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I have this string of USB powered LED fairy lights that came with an IR remote. I had initially planned to plug these into a smart outlet, using a phone charger adapter, in a place that isn't easily reachable by the remote and use the outlet to turn the lights on and off.

The LEDs have 8 modes to them and I only want them to stay on constant. The issue comes when I turn the outlet off. Once it's turned off and back on, it defaults the LEDs to the 'Demo' mode.

These LED lights are wired in Antiparallel which allows them to be animated in some way. I'm looking for a simple circuit I could put together in order to plug them into a USB adaptor and just have them constantly on until I turn off the outlet and vice versa.

From some basic prodding using my multimeter, I see the LEDs are drawing in between 3-3.3V. I had initially planned to hack the circuit that came with the lights but now I feel like creating my own might be better.

I'm very new to a lot of this stuff and only have some basic wiring and circuitry experience so any help is greatly appreciated. I feel like this is a small enough project I could tackle on my own. I've read some things about an ATTINY and using that, and I'm willing to learn more.

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  • \$\begingroup\$ How many pins in the cable between the IR receiver and the LEDs? \$\endgroup\$
    – Ben Voigt
    Jan 28, 2022 at 23:08
  • \$\begingroup\$ use a cheap audio amp, pocket radio, or even the leads to a speaker from an old clock radio. Play static or a square/sine wave and feed that to the LEDs. A wall wort will plug that into your smart outlet, replacing batteries. \$\endgroup\$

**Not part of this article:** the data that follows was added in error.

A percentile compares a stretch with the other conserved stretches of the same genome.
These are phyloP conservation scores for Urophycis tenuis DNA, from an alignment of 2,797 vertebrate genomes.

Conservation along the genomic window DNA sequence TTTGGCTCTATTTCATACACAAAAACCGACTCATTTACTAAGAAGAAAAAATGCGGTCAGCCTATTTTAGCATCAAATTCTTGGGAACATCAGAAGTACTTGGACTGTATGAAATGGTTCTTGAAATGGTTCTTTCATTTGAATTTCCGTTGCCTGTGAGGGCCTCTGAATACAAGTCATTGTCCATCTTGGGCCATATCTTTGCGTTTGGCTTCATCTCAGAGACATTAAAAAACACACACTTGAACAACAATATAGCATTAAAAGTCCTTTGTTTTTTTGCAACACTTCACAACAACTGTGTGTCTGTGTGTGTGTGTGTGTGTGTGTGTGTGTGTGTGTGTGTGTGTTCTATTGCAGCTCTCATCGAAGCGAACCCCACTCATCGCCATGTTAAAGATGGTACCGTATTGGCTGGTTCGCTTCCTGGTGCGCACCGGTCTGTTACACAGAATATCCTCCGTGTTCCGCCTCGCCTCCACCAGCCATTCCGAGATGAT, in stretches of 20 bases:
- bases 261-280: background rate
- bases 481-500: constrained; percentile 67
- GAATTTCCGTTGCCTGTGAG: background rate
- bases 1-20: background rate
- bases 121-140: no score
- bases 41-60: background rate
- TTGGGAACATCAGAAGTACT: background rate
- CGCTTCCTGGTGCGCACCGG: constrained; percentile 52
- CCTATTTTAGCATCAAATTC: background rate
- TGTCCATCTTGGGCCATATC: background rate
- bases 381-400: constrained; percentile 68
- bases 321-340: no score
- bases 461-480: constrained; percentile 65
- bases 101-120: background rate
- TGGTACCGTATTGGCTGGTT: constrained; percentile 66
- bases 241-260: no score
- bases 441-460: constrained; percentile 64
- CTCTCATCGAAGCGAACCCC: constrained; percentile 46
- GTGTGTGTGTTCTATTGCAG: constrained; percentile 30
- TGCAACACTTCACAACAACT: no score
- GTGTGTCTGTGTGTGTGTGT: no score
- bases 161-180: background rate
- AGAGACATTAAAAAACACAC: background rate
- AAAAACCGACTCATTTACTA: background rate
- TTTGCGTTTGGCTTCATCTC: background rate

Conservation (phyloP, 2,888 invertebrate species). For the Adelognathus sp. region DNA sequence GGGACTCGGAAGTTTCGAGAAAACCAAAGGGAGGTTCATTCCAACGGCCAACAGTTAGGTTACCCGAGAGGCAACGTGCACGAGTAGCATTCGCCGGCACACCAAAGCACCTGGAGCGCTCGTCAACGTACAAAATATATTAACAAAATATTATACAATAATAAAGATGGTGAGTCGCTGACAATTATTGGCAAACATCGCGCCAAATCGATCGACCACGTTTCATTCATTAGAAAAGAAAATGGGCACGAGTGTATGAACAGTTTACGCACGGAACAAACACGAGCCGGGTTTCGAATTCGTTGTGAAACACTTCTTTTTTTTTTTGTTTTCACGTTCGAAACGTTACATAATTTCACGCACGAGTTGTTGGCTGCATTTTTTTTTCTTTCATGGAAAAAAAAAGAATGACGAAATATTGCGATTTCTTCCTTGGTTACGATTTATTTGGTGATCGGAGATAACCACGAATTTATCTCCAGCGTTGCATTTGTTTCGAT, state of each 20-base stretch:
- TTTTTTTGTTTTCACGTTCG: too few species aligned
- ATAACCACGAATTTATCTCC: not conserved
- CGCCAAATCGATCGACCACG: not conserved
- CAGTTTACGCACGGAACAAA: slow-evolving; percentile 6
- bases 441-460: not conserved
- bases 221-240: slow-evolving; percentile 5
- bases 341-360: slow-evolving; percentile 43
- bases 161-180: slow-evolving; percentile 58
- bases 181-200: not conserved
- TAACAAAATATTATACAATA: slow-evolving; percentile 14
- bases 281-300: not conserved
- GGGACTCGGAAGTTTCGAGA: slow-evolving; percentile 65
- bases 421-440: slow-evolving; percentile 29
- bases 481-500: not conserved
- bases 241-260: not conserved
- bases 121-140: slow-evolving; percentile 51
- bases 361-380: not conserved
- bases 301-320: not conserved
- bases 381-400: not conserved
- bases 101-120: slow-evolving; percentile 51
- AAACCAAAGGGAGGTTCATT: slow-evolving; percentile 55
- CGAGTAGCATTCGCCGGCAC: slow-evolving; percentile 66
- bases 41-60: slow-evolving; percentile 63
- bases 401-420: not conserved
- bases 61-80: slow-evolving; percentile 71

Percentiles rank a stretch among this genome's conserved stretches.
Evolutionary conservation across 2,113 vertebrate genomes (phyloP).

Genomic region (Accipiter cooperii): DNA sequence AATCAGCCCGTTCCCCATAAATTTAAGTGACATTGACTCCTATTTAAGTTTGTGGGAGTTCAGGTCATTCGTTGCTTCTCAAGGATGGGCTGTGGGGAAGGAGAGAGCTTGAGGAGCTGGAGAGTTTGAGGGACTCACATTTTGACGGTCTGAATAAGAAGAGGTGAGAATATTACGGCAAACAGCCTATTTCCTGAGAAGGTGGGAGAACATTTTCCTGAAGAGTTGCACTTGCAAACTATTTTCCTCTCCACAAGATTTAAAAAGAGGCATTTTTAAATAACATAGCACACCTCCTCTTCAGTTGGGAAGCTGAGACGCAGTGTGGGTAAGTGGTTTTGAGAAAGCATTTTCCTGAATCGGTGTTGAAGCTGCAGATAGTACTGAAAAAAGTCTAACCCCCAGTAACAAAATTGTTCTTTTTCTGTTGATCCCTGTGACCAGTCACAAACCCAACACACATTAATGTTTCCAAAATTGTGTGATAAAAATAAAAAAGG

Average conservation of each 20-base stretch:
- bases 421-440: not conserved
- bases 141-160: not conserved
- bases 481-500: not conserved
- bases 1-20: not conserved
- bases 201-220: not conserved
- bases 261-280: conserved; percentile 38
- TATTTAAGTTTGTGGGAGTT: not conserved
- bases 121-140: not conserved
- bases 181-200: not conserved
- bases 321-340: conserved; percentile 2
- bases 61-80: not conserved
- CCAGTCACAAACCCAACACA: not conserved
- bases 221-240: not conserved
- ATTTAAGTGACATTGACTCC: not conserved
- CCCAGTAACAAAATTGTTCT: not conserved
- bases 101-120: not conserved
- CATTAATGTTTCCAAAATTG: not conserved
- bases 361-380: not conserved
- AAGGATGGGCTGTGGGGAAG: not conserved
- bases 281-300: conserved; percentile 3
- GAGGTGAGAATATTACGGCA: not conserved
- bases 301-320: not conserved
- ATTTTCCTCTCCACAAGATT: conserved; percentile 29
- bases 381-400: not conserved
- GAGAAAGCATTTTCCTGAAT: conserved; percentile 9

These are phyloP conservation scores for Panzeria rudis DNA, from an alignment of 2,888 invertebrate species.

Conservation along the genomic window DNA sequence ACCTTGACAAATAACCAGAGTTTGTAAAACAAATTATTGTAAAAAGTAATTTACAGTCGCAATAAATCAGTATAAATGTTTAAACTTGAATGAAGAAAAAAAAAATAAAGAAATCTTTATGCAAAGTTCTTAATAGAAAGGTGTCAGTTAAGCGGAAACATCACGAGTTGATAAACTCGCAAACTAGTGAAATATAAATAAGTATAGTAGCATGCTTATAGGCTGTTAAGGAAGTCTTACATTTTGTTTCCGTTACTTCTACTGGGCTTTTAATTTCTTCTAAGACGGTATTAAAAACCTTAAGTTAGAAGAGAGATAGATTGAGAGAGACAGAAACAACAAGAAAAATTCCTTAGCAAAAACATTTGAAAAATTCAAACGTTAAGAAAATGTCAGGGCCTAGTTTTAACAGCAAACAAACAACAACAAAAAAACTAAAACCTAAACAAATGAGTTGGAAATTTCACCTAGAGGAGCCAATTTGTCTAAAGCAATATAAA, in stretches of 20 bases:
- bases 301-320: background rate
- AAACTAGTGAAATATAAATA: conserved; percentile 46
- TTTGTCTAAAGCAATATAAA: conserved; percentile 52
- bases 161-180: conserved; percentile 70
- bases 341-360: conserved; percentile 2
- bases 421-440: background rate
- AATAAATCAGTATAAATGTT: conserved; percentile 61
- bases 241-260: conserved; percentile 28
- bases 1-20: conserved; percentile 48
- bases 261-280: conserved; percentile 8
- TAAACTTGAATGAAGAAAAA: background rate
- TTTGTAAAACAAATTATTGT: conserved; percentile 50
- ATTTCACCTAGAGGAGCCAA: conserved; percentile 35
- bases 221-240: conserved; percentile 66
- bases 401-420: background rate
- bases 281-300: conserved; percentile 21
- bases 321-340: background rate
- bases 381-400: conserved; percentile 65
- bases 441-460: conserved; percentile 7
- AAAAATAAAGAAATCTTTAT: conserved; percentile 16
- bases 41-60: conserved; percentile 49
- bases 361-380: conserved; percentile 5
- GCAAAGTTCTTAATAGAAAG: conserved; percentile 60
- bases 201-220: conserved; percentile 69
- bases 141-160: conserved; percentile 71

– dandavis
    Jan 29, 2022 at 9:28

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I will take a SWAG. I did this with a white LED string that had 8 modes. If you connect the LEDs to a 5V DC power source,50% will light, reverse the polarity and the other 50% will light. Cautious the LEDs may require a little lower voltage. If this does not work the rest of this answer will not work.

To light them all there are two relative simple ways. You can use a motor bridge and reverse it at about 30 Khz and control the brightness with PWM.

To do without a controler try this. Connect the LEDs not the controller to a low voltage AC power source. I have a variable AC power supply I use that I start with about 3V and increase from there. You should reach a point where they will all be on at whatever brightness you select via the voltage input. At that point you know the AC voltage you need, you can use a AC wall wart to power them.

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